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House subcommittee proposes $257M increase for FDA in FY2022

Posted 25 June 2021 | By Michael Mezher 

House subcommittee proposes $257M increase for FDA in FY2022

The US Food and Drug Administration (FDA) would see a $257 million increase in its budget authority for FY2022 under a draft funding bill that advanced to the House Appropriations Committee on Friday.
 
The draft legislation was released late on Thursday ahead of the Subcommittee on Agriculture, Rural Development, Food and Drug Administration, and Related Agencies’ markup of the bill the following morning.
 
While the bill would provide FDA with $86 million less than the Biden administration called for in its $6 trillion budget request last month, the $257 million increase would represent about an 8% boost to FDA’s budget authority. (RELATED: Biden’s first budget request seeks $6.5 billion for FDA, Regulatory Focus 1 June 2021)
 
“This bill would provide $3.45 billion to the Food and Drug Administration. Within this total there is an increase of $72 million to address the opioid crisis, rare cancers and resume unannounced, in-person, inspections in the two largest foreign drug manufacturing countries from whom we import pharmaceuticals,” Subcommittee Chair Sandford Bishop (D-AL) said during the markup.
 
Despite Republican leadership on the committee voicing their apprehension about increased spending levels in the bill, the subcommittee unanimously agreed to advance the bill to the full committee for consideration.
 
“If we want to fund the good things contained in this bill, we must work together to develop funding levels both sides can support. We also need to agree to leave out controversial provisions,” said Committee Ranking Member Kay Granger (R-TX).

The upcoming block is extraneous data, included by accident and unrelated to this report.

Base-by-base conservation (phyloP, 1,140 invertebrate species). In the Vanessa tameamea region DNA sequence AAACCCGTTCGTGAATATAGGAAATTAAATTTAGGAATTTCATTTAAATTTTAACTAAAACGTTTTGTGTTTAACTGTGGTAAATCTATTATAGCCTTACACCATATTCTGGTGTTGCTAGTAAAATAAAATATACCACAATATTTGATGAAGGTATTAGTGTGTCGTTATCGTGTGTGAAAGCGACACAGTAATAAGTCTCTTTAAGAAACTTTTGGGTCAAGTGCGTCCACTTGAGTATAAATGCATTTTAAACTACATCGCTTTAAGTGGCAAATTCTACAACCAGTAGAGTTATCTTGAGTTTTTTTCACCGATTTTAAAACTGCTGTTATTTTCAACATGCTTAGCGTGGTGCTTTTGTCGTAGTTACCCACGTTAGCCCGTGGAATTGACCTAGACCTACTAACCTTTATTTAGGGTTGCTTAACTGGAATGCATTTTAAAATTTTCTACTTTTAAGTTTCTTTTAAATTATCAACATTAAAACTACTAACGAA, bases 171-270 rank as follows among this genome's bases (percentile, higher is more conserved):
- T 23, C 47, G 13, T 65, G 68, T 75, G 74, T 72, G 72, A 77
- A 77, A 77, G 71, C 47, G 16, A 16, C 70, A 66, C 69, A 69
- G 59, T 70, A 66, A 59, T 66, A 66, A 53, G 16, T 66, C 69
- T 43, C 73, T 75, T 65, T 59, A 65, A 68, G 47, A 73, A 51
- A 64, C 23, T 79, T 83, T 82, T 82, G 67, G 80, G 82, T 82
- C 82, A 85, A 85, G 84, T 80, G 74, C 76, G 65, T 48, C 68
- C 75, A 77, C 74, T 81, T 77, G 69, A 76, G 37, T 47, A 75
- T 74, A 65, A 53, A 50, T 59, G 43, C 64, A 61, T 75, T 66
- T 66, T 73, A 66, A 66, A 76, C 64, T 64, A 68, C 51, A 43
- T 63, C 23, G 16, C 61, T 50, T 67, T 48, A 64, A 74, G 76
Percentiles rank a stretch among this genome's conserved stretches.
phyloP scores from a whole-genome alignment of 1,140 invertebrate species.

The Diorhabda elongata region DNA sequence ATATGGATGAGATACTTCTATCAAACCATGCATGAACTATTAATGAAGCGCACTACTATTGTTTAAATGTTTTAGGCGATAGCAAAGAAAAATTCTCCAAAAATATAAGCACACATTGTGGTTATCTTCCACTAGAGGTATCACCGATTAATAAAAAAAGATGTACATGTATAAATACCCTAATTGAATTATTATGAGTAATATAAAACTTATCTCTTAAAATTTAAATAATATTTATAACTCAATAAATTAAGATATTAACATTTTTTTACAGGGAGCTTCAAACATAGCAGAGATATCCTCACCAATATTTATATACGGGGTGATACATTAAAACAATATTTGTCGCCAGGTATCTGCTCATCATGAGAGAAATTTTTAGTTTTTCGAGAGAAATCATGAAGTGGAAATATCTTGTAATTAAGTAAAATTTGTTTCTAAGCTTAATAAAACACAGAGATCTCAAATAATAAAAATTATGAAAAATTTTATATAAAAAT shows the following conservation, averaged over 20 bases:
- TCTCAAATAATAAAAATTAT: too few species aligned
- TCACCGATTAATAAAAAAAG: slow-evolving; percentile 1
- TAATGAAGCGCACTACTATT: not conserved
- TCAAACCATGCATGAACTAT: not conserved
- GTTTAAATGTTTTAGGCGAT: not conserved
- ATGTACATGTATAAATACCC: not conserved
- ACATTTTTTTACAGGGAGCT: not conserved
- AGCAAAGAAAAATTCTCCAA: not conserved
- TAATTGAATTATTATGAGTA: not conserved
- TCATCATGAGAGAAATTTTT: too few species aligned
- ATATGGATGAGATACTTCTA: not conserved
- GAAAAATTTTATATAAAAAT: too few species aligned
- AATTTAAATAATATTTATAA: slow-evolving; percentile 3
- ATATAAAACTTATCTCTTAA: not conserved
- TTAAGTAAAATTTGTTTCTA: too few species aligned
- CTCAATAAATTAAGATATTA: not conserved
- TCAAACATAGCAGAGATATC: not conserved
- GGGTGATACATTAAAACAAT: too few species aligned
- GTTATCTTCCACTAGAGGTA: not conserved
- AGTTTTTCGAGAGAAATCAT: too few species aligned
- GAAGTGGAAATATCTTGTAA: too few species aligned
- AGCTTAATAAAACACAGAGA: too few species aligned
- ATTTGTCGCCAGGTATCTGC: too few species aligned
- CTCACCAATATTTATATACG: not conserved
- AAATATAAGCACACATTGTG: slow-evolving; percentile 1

Granger also expressed concern about the security of the US medical supply chain. “If there is one thing we know from the events of the last year, it’s that we are too reliant on imported medical products. The FDA must help to create a regulatory environment where manufacturers of medical equipment and pharmaceuticals come back to the United States,” she said.
 
In a statement, the Alliance for a Stronger FDA welcomed the funding increase provided in the bill.
 
“We are grateful for the House’s support of FDA and appreciate that its proposed increase in [budget authority] BA funding will go a long way toward addressing the agency’s many resource needs. In any year, a $257 million/8% increase for FDA is substantial and meaningful. For that, we thank the Members of the House subcommittee. We will work with the Senate to achieve a similarly large commitment to FDA’s FY22 funding needs. The drive to strengthen the FDA is a multi-year marathon, not a sprint, and the Alliance will continue to advocate for critical funding to strengthen the agency,” the group said.
 
Markup, Statement and summary, Draft bill

 

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